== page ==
Wednesday, 19 March 2014

Moustache March in Iceland

For the third year running, men in Iceland are encouraged to grow moustaches this March to raise awareness for the Icelandic Cancer Society.

If you visit Iceland in March don’t be alarmed by all the rugged male handsomeness and the incredible number of moustaches going around.


Icelanders grow their moustaches in March for a good causeIn most countries, November is a time for growing your moustache for a good cause. Icelanders, always trying to do things a little differently, use March for their moustache growing. Because this is such a small island this trend really catches on so the number of moustaches becomes monumental during this time.


Some grow it just to fit in but others to compete, either solo or in teams, and raise funds for cancer research. Overall, this fun event encourages men of all ages to talk about the dangers of cancer with each other and get checked out.


Ragnheiður Haraldsdóttir, director of the Icelandic Cancer Society, told RÚV that their goal is to raise 35 million ISK this month. Men are encouraged to grow moustaches this month to show their support for the drive - the more visible moustaches, the more visible support, which then hopefully leads to more donations.

She says that the goal of raising about one million crowns per day might seem high, but the Icelandic Cancer Society intends to make a large promotional effort for the drive, a great deal of it happening on the internet. Moustache March is a crucial part of that drive.


Ragnheiður points out that many people try to raise money by making their own products for sale, whatever they may be. The important thing about the event is to make it fun, from beginning to end.


If you are a male in Iceland of moustache-growing capacity, you are hereby encouraged to leave your upper lip alone this month.

Berglind Rós, Iceland24
March 2014

Wednesday, 5 March 2014

Jökulsárlón glacier lagoon in Iceland. An adventure you'll never forget!

Jökulsárlón is today one of Iceland's best known and most popular natural wonders, and for a good reason. A magnificent view welcomes you as you arrive there and it's almost like stepping into a fairy tale landscape.

Jökulsárlón (literally "glacial river lagoon") is a large glacial lagoon in southeast Iceland, on the borders of Vatnajökull National Park. Situated at the head of Breiðamerkurjökull, it evolved into a lagoon after the glacier started receding from the edge of the Atlantic Ocean.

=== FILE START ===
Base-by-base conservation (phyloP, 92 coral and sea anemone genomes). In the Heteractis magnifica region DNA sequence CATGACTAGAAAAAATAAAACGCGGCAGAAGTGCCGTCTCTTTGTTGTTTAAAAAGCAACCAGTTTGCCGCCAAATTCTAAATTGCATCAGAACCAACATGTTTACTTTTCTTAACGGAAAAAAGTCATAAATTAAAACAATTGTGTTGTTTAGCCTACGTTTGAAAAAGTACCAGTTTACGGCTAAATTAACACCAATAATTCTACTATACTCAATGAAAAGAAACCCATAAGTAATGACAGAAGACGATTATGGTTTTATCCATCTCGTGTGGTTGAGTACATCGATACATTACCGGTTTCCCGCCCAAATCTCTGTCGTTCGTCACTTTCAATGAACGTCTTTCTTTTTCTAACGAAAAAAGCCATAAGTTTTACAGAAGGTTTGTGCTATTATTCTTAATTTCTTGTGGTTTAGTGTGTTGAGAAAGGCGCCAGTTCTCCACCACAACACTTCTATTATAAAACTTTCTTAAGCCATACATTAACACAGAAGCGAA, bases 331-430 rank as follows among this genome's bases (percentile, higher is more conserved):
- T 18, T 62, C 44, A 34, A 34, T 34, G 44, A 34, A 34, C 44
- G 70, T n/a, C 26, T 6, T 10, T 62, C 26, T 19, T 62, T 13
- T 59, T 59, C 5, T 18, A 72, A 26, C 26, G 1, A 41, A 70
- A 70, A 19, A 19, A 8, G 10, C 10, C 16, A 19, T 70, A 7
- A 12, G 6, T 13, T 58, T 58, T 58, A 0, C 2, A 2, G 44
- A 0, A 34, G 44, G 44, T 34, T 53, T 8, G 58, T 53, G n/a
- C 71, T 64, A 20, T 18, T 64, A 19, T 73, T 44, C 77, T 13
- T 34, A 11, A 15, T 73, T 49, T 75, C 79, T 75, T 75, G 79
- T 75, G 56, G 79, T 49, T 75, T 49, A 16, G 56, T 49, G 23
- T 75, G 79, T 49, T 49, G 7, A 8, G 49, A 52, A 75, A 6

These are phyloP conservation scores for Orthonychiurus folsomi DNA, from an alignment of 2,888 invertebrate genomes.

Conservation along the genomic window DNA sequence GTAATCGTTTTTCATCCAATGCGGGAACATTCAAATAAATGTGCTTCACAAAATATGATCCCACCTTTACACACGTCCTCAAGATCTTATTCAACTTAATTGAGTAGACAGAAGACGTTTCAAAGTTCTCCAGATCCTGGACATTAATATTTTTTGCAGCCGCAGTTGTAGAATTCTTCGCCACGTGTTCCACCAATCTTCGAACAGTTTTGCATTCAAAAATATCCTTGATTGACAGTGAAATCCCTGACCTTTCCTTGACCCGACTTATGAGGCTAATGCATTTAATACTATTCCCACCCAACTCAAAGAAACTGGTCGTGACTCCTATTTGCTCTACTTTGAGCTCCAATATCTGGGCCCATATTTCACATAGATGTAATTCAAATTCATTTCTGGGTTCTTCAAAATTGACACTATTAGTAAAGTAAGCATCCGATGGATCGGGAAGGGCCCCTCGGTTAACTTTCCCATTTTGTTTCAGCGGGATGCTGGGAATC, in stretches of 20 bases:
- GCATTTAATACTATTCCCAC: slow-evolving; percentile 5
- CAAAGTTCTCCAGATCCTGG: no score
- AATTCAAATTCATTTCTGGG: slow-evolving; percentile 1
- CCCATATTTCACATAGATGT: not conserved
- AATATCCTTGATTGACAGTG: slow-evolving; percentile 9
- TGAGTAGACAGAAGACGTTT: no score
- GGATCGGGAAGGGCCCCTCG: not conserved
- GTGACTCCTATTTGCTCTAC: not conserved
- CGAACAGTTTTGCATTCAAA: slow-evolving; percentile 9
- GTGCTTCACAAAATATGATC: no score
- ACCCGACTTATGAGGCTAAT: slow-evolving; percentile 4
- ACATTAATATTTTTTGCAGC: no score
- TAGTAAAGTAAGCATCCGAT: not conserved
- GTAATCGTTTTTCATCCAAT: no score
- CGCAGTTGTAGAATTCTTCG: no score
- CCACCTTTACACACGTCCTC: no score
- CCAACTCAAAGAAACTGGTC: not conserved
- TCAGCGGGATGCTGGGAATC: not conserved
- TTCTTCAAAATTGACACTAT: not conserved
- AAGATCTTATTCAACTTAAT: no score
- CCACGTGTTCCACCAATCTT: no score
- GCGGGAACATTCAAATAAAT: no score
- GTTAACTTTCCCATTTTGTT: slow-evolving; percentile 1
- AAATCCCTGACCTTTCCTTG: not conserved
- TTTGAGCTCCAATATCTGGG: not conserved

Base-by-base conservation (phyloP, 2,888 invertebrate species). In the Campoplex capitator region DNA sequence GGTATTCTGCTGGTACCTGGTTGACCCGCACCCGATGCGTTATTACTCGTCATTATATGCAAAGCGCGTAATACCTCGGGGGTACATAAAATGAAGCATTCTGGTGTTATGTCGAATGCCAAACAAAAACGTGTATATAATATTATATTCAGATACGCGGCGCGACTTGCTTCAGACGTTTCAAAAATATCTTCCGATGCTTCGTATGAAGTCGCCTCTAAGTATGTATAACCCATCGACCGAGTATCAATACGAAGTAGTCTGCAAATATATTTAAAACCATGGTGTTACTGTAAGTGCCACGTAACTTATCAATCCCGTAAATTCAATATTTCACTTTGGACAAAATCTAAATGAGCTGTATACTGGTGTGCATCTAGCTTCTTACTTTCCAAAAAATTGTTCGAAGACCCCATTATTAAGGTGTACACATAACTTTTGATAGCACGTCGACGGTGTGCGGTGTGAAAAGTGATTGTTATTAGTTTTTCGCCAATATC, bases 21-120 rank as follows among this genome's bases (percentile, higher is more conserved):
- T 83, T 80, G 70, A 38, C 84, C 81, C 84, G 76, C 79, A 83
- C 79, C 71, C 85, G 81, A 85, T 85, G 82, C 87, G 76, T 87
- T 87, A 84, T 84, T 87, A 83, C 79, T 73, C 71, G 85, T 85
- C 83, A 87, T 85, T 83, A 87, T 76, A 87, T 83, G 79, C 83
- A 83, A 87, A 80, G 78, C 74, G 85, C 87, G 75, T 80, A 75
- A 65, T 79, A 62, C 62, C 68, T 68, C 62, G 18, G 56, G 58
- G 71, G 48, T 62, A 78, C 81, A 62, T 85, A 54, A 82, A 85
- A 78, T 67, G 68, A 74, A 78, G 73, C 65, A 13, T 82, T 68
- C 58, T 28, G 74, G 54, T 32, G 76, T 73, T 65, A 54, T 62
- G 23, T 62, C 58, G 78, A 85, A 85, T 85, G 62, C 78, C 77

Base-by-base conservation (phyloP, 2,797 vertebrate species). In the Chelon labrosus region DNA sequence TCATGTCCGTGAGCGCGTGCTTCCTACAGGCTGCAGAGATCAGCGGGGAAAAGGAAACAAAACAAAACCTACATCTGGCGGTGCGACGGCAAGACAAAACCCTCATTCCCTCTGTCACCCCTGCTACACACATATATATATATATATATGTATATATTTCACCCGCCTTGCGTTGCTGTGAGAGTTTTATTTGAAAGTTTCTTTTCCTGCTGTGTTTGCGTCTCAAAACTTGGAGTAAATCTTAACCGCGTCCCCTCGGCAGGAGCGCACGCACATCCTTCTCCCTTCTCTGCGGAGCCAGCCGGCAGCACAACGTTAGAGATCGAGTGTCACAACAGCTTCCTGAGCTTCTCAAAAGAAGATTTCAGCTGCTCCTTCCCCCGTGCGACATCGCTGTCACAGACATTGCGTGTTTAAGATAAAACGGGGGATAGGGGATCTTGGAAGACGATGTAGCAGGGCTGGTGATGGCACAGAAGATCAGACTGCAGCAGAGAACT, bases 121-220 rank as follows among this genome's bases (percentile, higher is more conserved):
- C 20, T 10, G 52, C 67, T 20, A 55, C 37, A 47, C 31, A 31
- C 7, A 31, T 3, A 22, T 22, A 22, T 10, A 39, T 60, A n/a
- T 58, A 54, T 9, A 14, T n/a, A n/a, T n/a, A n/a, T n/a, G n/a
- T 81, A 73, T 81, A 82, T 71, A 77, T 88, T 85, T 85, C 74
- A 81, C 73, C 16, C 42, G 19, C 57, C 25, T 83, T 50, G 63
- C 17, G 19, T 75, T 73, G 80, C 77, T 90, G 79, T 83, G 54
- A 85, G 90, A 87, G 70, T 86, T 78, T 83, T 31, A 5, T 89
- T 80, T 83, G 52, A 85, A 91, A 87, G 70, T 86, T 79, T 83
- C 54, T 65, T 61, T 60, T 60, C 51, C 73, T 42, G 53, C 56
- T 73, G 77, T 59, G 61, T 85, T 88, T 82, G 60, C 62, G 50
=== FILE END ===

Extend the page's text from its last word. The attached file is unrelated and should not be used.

The lake has grown since then at varying rates because of melting of the Icelandic glaciers. The lagoon now stands 1.5 kilometres away from the ocean's edge and covers an area of about 18 km2. It recently became the deepest lake in Iceland at over 248 metres depth as glacial retreat extended its boundaries.


The size of the lagoon has increased fourfold since the 1970s. It is considered as one of the natural wonders of Iceland. The lagoon can be seen along Route 1 between Höfn and Skaftafell. It presents a picturesque parade termed as “A ghostly procession of luminous blue ice-bergs through the 17 km2 Jokulsarlon Lagoon”. Jökulsárlón has been a setting for four Hollywood movies - A View to a Kill, Die Another Day, Tomb Raider and Batman Begins - A postage stamp depicting Jökulsárlón was issued in 1991 with a face value of 26 krónur.


The tongue of the Breiðamerkurjökull glacier is a major attraction for tourists. Tour operators conduct snowmobiles and jeep tours to visit the glacier along the winding iceberg studded Jökulsárlón Lagoon. The base station for visits to the area is at Joklasel, which is approached from Höfn. It is termed as Tourist Conveyor belt.


FAUNA

The lagoon is filled with fishes that drift in from the sea along with the tides. Seals gather in large numbers at the mouth of the lagoon to catch fish during the winter, which is a sight to watch. Large numbers of sea birds, particularly arctic terns, which nest nearby also gather to catch herring, trout, salmon and other fishes and krill.


LANDSCAPE

The white cap of Breiðamerkurjökull glacier dominates the lagoon and its icebergs. Jökulsárlón is separated from the sea by only a short distance, and the combined action of the glacier, the river that empties from the lake, and the ocean may eventually transform it into an inlet of the sea. There are plans to prevent this from happening, since the only road in the area passes over the narrow isthmus.


HOW TO GET THERE

Sterna (buses)
Jokulsarlon-Skaftafell
Reykjavik-Laugarvatn-Reykholt-Gullfoss-Geysir
Reykjavik-Hofn
Reykjavik-Hvolsvollur-Vik
Reykjavik-Arnes-Fludir
Vatnsmyravegur 10
101 Reykjavik
Tel.: 562-1011
bogf@bogf.is



More information about Vatnajökull Region
Jókulsárlón panoramic view

Berglind Rós
Iceland24
Mars 2014